For some unknown reason, the devs included "curl" as an alias for Invoke-WebRequest, even though it is not compatible with the proper implementation of curl, which means it gets in the way when I try to make a curl request. I can remove the alias using Remove-Item alias:curl, but next time I start Powershell, the alias has returned. Is there a way to remove it permanently without having to run a script every time I start?


Skip this step if you already have a Powershell profile:

New-Item $profile -force -itemtype file

Then edit your profile:

notepad $profile

Add the following line to it:

remove-item alias:curl

Save, close notepad and reload the profile with the command below or close and open Powershell to apply the profile:

. $profile
  • 1
    Thanks. I must say it's annoying that the powershell developers didn't think this through, forcing us to now have to work around the issue in this way. – Nathan Ridley Mar 17 '15 at 2:12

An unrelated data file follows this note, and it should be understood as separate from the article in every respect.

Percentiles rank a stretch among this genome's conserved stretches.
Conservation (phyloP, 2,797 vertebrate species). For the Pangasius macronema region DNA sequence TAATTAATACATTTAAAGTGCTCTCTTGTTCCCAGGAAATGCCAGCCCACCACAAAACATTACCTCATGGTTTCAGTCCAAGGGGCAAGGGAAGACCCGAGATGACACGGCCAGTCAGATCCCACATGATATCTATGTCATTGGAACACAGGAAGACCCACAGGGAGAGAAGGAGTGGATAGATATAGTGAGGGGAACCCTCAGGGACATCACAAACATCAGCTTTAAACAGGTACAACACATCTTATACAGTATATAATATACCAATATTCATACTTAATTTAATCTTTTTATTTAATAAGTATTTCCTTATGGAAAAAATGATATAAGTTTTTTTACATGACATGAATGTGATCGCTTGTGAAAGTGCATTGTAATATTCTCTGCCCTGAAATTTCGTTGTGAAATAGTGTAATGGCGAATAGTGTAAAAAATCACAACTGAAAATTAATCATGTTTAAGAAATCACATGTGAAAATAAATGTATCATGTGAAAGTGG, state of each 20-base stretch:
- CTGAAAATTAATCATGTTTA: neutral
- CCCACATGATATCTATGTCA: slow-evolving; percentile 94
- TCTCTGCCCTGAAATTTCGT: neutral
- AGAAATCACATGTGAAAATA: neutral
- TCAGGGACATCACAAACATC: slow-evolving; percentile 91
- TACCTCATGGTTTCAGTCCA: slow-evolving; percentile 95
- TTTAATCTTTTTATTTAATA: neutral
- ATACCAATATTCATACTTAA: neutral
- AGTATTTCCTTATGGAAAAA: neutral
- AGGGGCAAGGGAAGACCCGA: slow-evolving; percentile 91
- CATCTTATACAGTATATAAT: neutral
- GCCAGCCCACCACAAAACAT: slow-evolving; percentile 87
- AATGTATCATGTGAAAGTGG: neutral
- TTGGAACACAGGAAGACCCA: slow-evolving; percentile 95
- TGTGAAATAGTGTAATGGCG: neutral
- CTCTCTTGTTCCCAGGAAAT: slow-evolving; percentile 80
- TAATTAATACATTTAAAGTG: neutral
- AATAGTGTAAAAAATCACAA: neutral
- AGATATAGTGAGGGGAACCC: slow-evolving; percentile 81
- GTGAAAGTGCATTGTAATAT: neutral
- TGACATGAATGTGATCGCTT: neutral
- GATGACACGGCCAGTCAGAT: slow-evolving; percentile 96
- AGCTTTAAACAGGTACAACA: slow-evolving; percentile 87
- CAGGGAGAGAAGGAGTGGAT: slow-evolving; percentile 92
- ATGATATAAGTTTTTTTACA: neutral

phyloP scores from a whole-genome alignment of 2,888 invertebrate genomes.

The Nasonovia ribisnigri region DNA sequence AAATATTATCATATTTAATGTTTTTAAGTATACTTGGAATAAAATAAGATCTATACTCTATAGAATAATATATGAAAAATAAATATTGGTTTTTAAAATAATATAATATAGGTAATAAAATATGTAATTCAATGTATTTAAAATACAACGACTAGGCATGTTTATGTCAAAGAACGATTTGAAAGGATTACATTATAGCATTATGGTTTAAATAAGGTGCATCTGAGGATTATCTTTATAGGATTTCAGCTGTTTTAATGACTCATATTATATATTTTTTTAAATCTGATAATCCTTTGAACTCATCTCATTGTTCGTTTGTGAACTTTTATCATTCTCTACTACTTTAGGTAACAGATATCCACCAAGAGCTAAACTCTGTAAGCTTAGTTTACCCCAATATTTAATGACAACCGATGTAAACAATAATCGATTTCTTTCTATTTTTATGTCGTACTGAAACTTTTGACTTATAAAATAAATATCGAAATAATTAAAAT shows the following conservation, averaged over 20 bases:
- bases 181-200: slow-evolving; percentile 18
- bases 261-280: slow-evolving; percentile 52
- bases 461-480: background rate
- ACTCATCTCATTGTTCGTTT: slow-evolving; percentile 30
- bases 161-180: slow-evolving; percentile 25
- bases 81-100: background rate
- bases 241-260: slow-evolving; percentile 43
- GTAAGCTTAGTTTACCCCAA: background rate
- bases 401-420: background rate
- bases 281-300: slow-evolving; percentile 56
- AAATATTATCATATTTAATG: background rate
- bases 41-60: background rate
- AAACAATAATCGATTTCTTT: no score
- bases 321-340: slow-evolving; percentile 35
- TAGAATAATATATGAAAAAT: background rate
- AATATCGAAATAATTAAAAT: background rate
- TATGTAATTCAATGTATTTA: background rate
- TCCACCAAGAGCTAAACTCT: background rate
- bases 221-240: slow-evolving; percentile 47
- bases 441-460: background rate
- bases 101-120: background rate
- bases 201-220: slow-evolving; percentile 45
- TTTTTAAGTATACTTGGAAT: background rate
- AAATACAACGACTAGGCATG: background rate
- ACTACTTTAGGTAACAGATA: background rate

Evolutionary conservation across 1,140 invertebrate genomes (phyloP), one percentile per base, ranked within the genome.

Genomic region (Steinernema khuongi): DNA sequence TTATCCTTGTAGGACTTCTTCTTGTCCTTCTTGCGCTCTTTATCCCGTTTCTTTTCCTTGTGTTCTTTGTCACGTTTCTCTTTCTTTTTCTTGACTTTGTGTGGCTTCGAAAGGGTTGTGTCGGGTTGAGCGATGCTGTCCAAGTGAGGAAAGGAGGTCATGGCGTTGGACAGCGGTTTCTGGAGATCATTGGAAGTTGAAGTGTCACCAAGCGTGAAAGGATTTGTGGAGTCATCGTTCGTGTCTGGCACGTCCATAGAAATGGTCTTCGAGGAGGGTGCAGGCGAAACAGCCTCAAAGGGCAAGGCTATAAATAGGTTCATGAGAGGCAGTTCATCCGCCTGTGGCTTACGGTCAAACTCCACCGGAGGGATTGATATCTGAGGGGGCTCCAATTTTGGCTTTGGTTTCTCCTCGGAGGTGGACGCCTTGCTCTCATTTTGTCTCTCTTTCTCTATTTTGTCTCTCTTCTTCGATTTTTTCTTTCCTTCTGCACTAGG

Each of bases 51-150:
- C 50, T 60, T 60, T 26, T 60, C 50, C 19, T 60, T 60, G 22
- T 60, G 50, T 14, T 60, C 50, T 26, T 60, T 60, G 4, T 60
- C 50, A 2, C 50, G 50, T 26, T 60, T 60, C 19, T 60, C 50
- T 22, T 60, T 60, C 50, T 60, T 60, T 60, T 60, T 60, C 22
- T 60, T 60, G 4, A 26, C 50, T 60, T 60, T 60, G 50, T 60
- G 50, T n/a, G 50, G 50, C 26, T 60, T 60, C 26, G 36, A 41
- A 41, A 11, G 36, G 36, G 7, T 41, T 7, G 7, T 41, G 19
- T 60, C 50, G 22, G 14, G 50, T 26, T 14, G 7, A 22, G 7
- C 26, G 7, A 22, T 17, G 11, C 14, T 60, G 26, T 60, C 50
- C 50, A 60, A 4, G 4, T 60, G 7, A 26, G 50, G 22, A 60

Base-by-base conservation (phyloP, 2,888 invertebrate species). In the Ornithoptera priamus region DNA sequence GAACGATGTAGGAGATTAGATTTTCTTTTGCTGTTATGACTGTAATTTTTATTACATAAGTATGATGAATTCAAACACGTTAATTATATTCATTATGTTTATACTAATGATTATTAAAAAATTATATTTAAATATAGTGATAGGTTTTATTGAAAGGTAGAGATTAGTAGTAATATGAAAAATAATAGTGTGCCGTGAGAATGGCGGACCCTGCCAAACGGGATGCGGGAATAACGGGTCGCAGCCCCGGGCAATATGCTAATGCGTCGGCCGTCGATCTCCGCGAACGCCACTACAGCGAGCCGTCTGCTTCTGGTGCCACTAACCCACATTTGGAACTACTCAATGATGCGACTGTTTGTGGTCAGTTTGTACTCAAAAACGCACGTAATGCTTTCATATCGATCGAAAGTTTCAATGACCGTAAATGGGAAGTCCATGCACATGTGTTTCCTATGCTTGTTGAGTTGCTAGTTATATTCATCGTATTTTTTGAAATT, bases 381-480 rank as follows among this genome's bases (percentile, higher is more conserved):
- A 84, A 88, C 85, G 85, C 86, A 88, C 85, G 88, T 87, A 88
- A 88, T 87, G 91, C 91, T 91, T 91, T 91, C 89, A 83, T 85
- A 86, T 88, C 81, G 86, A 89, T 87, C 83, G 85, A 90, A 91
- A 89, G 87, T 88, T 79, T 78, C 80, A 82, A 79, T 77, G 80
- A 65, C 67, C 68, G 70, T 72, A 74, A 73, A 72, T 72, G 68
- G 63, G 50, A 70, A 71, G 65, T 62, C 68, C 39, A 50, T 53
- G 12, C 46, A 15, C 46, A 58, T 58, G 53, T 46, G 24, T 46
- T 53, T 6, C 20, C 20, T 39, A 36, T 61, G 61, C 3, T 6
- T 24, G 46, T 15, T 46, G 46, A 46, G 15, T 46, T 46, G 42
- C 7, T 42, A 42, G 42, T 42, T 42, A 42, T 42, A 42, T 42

• I don't think it's meant to be a 1:1 replacement. Powershell focuses on an overarching use of a defined set of parameters and automatic parameter binding (which is really great once you get into it). Providing the curl alias is to show folks accustomed to *nix that there is a curl equivalent in Powershell. – megamorf Mar 17 '15 at 7:32
  • 1
    The first step can always be skipped. I just did, and got a pop-up asking if I wanted to create the file. – np8 Aug 23 '17 at 17:12
  • FYI: For some aliases, you will need to append "-Force" – Dan Friedman May 1 '18 at 18:40
  • The "funny" thing is that even azure docs show curl commands to quickly test out thing. Real curl commands, not Invoke-WebRequest syntax... – Akos Lukacs Oct 4 '18 at 12:53

I'd stick with using curl.exe instead of just curl. This approach doesn't rely on PowerShell running with particular profile (and PowerShell could be run with no profile at all using -NoProfile switch).


add Remove-Item alias:cur to powershell autorun script

above XP,2003:



%USERPROFILE%\My Documents\msh\profile.msh
%USERPROFILE%\My Documents\msh\Microsoft.Management.Automation.msh_profile.msh

Your Answer

By clicking "Post Your Answer", you acknowledge that you have read our updated terms of service, privacy policy and cookie policy, and that your continued use of the website is subject to these policies.

Not the answer you're looking for? Browse other questions tagged or ask your own question.